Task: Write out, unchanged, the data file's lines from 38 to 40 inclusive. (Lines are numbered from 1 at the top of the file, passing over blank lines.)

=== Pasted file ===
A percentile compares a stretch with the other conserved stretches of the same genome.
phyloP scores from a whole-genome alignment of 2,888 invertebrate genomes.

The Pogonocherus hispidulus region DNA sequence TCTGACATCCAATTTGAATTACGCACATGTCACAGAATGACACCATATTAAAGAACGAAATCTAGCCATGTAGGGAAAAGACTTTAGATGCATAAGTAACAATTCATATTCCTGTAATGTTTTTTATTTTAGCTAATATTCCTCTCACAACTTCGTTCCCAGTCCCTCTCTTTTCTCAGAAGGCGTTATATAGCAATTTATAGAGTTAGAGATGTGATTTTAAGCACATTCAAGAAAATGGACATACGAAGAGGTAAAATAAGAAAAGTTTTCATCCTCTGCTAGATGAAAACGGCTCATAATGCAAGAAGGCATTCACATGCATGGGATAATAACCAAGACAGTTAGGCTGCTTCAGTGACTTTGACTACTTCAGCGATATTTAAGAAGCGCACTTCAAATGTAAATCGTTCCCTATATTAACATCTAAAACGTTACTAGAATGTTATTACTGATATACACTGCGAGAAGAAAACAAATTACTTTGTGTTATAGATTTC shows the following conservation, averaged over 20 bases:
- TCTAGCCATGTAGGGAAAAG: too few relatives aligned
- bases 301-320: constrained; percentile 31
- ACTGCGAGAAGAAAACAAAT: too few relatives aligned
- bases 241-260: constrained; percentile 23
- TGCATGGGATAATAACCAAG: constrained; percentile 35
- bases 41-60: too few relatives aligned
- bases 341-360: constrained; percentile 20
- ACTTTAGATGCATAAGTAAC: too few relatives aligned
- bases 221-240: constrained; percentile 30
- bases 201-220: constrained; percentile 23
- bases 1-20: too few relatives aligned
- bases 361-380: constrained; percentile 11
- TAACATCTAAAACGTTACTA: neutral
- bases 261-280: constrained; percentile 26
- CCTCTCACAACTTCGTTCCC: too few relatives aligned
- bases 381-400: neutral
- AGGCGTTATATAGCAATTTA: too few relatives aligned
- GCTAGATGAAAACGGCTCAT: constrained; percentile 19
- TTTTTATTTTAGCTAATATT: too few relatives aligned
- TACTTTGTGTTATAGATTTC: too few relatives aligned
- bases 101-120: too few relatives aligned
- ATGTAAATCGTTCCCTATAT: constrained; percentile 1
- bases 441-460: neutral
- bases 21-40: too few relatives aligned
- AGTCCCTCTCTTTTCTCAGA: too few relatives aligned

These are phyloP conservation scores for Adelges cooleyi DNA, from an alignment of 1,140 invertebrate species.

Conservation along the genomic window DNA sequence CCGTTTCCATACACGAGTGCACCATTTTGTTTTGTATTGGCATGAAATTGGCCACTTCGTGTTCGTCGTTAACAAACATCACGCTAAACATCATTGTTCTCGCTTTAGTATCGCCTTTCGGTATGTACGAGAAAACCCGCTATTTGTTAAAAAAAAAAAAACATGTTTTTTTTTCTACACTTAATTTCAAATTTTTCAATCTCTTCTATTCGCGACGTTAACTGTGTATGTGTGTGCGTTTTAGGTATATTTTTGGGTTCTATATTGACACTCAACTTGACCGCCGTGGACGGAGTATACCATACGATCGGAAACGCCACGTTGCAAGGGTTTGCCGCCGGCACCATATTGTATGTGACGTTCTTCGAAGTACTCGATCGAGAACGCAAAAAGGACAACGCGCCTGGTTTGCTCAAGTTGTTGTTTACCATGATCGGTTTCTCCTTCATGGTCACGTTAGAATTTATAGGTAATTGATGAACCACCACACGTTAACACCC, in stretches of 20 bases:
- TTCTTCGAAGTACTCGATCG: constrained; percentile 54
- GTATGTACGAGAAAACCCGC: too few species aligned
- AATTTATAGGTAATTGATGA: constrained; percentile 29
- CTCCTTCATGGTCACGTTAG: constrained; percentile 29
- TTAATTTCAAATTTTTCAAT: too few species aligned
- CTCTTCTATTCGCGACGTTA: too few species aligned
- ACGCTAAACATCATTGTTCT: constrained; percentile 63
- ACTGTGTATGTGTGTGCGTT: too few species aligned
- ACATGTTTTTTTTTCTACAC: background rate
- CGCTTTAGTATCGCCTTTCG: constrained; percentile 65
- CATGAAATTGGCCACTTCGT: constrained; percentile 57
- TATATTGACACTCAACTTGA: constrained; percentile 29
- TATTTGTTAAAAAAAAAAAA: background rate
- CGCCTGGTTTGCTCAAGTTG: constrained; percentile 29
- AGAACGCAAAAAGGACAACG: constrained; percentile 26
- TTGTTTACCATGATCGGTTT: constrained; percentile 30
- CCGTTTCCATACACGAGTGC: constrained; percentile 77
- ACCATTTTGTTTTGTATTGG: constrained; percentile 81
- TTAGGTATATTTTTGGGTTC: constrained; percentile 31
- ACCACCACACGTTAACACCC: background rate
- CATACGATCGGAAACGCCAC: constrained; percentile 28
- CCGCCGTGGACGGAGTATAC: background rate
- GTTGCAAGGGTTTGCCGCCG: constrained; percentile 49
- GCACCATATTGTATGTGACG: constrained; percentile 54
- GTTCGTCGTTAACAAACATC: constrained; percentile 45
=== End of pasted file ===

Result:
- ACTGTGTATGTGTGTGCGTT: too few species aligned
- ACATGTTTTTTTTTCTACAC: background rate
- CGCTTTAGTATCGCCTTTCG: constrained; percentile 65